My time at the Chesapeake and Ohio Canal National Historical park has come to an end. I already expressed my disbelief in last weeks post, and I guess after a few days of leaving Maryland it is sinking in.
Fittingly, the Visitor and Resource Protection Division bookended my first Proranger summer internship. Compared to the first week in the park this one was pretty uneventful for law enforcement. Ranger Greene and I went on some vehicle and foot patrols. We stopped a few vehicles for some minor infractions, entering a parking lot through the exit and speeding. Warnings were given out on both occasions.
Wednesday was the second end of the summer youth summit. It was hosted here at the C&O Canal at Carderock. The event was pretty relaxed, as you could choose which activities you wanted to do at your leisure. There was s'more roasting, a drawing station, rock climbing, loaner bikes, an informational station about the upcoming eclipse on the 21st, and as you might have seen in one of my recent posts, yoga. After picking up my eclipse viewing glasses, eating a few s'mores, getting zen, and a drawing a stranded polar bear, it was time for the contest. At the first youth summit event the various parks of the National Capital Region were asked to create a poster or video advertisement to go along with the "Your Park, Your Future" campaign. There were some pretty creative and artistic entries, one Back to the Future themed (greatest trilogy of all time), and one that rick rolled us. I did not stay to see which winners the judges picked, as it was a long drive back to Williamsport and Ferry Hill, but the good folks at the canal entered in some pretty stunning posters, so I hope they came away with a Mather or two (newly proposed NPS award, like an Oscar).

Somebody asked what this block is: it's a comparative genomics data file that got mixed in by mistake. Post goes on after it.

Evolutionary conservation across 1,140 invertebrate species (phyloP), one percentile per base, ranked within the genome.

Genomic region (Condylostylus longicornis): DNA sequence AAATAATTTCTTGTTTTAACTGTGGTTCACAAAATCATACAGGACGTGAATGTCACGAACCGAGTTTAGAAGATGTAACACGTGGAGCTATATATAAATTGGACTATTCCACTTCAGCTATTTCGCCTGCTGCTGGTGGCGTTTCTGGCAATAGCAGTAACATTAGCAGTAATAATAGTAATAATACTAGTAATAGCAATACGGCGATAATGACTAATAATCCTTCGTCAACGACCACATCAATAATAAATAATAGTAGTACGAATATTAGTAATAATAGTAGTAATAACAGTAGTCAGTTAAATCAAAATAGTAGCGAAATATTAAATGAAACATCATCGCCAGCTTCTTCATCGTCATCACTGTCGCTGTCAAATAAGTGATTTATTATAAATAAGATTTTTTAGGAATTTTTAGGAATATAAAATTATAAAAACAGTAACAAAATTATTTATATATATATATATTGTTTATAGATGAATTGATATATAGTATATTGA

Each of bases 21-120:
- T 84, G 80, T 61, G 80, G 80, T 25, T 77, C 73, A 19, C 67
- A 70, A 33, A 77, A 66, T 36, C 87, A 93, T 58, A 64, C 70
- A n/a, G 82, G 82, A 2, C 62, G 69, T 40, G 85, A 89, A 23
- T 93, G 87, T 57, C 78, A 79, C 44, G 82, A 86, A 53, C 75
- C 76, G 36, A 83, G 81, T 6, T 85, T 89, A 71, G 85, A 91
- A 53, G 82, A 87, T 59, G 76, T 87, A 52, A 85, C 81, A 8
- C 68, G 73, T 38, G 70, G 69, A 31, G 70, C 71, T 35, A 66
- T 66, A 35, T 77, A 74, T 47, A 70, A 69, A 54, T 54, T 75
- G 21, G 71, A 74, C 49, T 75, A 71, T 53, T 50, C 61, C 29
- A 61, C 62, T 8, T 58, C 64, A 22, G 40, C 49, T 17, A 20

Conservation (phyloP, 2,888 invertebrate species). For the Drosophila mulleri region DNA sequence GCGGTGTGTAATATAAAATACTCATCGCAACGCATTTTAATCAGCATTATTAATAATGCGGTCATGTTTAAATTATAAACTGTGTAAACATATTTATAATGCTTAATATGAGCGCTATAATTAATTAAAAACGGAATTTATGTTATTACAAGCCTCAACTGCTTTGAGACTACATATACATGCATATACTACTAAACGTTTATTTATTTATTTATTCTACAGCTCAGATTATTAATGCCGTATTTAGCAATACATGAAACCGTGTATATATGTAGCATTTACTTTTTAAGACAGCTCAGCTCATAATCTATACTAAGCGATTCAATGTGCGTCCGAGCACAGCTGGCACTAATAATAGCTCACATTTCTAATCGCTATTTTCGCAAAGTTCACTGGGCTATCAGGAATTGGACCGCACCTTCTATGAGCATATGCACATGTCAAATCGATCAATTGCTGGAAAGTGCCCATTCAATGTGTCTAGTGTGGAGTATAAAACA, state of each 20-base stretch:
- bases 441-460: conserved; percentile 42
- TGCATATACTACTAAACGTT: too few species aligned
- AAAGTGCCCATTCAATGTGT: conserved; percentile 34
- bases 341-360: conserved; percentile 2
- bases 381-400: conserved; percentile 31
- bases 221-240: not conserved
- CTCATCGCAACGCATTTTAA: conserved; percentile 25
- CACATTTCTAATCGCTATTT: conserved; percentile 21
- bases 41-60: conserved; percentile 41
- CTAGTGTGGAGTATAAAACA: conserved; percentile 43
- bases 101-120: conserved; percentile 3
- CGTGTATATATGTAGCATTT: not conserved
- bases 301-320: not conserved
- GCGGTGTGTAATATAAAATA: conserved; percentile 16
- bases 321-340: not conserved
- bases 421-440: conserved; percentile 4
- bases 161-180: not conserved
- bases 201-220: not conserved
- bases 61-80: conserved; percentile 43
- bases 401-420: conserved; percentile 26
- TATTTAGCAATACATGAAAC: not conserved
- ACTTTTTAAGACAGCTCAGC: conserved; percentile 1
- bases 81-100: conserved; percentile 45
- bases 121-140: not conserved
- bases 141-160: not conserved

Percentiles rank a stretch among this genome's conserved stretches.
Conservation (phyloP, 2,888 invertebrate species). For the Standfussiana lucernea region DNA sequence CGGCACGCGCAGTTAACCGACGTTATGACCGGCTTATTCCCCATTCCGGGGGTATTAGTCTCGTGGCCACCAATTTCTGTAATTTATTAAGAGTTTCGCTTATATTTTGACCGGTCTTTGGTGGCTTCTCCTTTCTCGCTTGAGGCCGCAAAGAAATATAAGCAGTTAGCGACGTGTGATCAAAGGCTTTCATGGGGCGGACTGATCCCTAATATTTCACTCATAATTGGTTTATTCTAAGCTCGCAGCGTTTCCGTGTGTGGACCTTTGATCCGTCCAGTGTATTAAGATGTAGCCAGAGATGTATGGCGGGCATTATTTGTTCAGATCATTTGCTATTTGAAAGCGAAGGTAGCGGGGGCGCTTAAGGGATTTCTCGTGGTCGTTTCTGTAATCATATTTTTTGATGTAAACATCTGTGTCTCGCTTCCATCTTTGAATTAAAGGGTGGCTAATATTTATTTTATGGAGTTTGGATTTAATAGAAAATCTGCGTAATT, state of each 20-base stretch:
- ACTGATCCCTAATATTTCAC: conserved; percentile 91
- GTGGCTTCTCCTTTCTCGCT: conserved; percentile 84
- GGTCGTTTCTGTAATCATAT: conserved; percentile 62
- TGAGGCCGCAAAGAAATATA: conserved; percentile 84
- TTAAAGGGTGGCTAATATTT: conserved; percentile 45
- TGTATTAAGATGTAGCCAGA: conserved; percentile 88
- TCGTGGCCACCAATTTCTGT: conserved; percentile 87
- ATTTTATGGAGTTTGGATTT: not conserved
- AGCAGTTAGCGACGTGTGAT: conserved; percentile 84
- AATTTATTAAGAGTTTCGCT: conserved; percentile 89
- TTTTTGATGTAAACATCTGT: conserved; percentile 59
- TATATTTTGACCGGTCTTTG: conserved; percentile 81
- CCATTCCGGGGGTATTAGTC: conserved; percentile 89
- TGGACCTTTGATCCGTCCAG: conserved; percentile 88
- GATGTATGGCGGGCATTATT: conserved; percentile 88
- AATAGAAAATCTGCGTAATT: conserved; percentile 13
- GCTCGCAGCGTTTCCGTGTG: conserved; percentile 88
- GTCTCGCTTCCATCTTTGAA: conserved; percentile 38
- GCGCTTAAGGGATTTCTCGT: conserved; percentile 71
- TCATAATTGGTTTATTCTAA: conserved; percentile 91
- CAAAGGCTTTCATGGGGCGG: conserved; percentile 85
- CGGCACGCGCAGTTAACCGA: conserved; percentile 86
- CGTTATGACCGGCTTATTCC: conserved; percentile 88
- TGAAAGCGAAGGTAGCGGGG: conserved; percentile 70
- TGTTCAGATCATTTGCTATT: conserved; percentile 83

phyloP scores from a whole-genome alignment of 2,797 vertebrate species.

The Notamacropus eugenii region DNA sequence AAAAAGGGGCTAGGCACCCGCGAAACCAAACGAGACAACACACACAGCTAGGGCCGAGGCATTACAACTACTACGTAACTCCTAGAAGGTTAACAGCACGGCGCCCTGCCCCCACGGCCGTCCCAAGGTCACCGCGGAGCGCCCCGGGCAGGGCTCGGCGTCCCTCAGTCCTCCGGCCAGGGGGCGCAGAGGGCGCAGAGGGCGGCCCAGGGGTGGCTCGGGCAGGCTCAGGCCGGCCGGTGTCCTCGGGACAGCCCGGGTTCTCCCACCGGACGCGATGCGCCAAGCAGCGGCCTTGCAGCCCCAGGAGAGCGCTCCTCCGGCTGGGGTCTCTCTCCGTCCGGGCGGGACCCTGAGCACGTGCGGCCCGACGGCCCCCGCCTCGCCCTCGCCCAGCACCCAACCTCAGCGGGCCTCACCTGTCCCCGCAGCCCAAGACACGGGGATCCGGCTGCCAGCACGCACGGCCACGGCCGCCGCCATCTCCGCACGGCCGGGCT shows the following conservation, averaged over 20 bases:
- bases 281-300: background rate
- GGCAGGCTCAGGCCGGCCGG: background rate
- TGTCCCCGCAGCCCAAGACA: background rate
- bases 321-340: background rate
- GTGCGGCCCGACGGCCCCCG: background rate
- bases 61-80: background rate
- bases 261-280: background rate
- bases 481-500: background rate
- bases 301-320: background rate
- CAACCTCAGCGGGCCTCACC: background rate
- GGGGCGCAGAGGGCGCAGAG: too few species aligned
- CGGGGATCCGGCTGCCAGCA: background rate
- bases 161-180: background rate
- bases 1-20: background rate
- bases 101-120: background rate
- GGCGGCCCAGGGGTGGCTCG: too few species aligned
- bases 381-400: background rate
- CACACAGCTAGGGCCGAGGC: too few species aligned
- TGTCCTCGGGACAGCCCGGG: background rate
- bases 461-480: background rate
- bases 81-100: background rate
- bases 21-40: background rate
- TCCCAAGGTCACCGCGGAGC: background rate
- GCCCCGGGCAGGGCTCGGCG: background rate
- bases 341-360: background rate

When I was not on patrol or at the youth summit, I was catching up on the last few items in my task book and saying my goodbyes. Everyone at the park showed me such kindness and treated me like I was a longtime member of the team. Much information and wisdom was imparted to me and I am that much more prepared for a career in National Park Service. I know the agency is a pretty tight knit family, so I hope to see many of the people I met here somewhere on down the line.
And with all that regular business and sappy stuff out of the way, here are a few pictures of some of what its really all about, from my last excursion of the internship.
|Seneca Rocks, West Virginia|
|The top of Seneca Rocks|
|Blackwater Falls, West Virginia|
|Shoutout to Temple for providing me with this opportunity|
I was really psyched because Blackwater Falls looked like rootbeer.